Modelling the influence of regional landscape drivers on spatio-temporal patterns of wildfire activity - INRAE - Institut national de recherche pour l’agriculture, l’alimentation et l’environnement Access content directly
Proceedings Year : 2022

Modelling the influence of regional landscape drivers on spatio-temporal patterns of wildfire activity


Identifying the drivers of fire activity’s spatio-temporal variability is challenging in densely populated and fire prone landscapes. Human usage and climate affect the local fire regime in contrasting ways. The identification of these drivers is further complicated due to the stochastic nature of fire activity. Fire regimes in Mediterranean France show contrasted spatial patterns and temporal changes at decadal scales. While overall, the number of fires decreased over the last thirty years, certain zones suffered local increases in fire activity. To describe and understand the drivers of those changes and the spatial variability, we introduced several improvements in the Firelihood model - a probabilistic framework capable of prediction fire occurrence of >1ha fires, and exceedance probabilities of 10 and 100 ha thresholds - by incorporating Land-Use Land-Cover (LULC) explanatory variables, as well as by enhancing its spatio-temporal components to account for unexplained variability in models. The novel model - fitted on a 2km-pixel grid, but relying on variables aggregated at various spatial aggregations (2, 4, 8 and 16km) - is used to explain the observed spatial patterns of fire activity during the last 27 years, as well as the regional and local changes observed between two decades with contrasted fire activities by running counterfactual scenarios. LULC variables, including road density, wildland-urban interface, or expert-based fuel type rating explain a significant part (as much as fire-weather) of the variability in fire occurrence (>1ha), thereby reducing the effect of unexplained spatial variability. The selected occurrence model uses only 2km-resolution variables, as local factors have a high influence on fire ignition and initial spread. The occurrence of larger fire (>10 ha or >100 ha) is largely driven by fire-weather, followed by unexplained spatial variability; selected models for larger fires uses a few LULC variables aggregated at 4, 8 and/or 16 km. This indicates the influence of surrounding factors on fire size extension. The spatial effect for fire occurrence presents contrasted hot and cold-spots throughout the area, while it has a clear east to west decreasing trend for fire size. Regarding temporal changes in fire activity between the two decades, changes in fire weather induced a strong increase in fire probability in many hot spots throughout the region, but this effect was overcompensated by a negative trend associated with unexplained temporal factors (and of larger magnitude than fire weather). LULC variables had negligible effect on the fire regime’s temporal trends. Moreover, an east-to-west gradient appears for the spatial trends of the larger fires, and for the temporal trends in all sizes, highlighting the increase in fire activity in the western side of the region. Those results suggest that observed temporal changes in fire activity are the result of a changing socio-economic or policy frame, probably related to reinforced suppression policies following the year 2003, and the increasing agricultural abandonment.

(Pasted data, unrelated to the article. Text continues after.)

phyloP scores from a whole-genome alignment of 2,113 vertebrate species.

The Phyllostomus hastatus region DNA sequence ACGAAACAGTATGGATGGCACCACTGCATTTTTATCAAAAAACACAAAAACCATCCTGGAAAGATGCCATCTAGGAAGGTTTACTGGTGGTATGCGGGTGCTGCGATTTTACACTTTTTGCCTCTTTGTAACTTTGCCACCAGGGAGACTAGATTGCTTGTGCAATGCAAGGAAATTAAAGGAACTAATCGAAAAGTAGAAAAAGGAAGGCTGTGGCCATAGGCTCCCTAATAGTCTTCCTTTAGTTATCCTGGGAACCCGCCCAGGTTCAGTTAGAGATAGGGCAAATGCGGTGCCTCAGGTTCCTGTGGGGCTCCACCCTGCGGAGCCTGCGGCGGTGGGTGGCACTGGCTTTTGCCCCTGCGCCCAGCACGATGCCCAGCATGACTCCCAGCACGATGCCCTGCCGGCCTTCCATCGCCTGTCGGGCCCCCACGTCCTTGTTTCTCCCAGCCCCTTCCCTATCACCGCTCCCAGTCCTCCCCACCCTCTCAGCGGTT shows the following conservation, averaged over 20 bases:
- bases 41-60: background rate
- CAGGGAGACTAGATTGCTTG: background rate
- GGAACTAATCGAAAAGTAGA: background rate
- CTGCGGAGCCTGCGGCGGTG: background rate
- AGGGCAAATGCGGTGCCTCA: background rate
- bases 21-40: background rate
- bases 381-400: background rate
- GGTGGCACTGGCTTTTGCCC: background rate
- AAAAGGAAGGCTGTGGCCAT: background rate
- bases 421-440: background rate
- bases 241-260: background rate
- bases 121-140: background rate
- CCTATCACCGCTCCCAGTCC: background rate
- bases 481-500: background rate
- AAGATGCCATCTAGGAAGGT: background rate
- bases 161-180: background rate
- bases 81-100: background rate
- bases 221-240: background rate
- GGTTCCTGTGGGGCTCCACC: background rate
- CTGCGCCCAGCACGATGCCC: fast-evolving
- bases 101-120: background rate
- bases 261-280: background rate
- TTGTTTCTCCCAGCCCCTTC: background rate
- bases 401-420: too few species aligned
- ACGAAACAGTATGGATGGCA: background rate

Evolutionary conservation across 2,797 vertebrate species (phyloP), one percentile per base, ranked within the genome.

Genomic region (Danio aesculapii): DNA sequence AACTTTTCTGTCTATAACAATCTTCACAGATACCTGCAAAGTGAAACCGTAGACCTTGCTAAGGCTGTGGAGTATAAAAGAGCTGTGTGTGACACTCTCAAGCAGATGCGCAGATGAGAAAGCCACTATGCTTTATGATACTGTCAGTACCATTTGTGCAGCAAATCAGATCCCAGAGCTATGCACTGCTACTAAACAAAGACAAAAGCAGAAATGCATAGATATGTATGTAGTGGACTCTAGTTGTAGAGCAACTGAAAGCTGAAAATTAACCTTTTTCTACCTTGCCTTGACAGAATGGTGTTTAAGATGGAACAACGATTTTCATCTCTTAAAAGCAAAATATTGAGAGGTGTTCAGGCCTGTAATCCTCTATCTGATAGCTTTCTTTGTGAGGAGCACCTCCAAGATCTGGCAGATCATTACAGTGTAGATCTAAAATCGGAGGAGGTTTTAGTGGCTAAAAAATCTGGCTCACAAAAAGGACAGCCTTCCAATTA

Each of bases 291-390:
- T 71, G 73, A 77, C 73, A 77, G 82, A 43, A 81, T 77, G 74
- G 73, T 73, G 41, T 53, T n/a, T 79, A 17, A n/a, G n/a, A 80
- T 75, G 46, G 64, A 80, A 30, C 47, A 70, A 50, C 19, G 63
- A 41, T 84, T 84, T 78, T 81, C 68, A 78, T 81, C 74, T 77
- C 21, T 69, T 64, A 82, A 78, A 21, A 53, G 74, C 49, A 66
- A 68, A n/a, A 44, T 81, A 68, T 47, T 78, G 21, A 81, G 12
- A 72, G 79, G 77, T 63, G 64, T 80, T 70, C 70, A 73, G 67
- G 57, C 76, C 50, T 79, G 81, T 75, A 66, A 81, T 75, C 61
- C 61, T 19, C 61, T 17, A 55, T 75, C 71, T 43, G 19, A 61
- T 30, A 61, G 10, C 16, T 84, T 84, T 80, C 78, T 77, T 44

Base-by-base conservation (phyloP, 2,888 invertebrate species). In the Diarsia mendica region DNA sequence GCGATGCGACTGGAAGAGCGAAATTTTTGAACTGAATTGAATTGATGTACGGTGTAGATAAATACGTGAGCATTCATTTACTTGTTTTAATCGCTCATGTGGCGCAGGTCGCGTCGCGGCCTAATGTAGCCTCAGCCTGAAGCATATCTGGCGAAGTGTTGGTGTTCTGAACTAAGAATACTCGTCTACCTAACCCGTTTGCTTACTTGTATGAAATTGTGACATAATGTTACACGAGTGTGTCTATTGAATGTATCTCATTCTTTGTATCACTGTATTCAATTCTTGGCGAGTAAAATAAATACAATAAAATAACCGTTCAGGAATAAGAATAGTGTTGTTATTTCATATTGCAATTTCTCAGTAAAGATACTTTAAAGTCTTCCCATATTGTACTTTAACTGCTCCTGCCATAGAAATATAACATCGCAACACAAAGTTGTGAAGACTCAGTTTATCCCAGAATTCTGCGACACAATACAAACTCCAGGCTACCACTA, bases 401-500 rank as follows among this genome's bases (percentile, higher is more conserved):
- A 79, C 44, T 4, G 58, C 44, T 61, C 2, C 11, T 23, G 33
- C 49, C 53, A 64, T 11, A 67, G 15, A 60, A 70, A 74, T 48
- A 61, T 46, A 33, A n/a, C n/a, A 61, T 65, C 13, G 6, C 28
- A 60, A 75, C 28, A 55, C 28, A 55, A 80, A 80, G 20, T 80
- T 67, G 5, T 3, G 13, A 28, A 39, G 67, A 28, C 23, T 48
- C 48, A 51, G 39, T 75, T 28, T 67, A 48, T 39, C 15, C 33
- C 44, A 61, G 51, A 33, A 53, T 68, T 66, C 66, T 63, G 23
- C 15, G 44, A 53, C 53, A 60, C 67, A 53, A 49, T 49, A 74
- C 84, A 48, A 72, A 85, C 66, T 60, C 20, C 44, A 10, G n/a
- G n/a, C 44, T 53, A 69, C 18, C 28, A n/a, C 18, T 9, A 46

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hal-04196171 , version 1 (05-09-2023)


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Jorge Castel-Clavera, François Pimont, Thomas Opitz, Julien Ruffault, Jean-Luc Dupuy. Modelling the influence of regional landscape drivers on spatio-temporal patterns of wildfire activity. Chapter 4 – Risk Assessment (1.ª Edição), Imprensa da Universidade de Coimbra, pp.1228-1233, 2022, 978-989-26-2297-2. ⟨10.14195/978-989-26-2298-9_186⟩. ⟨hal-04196171⟩
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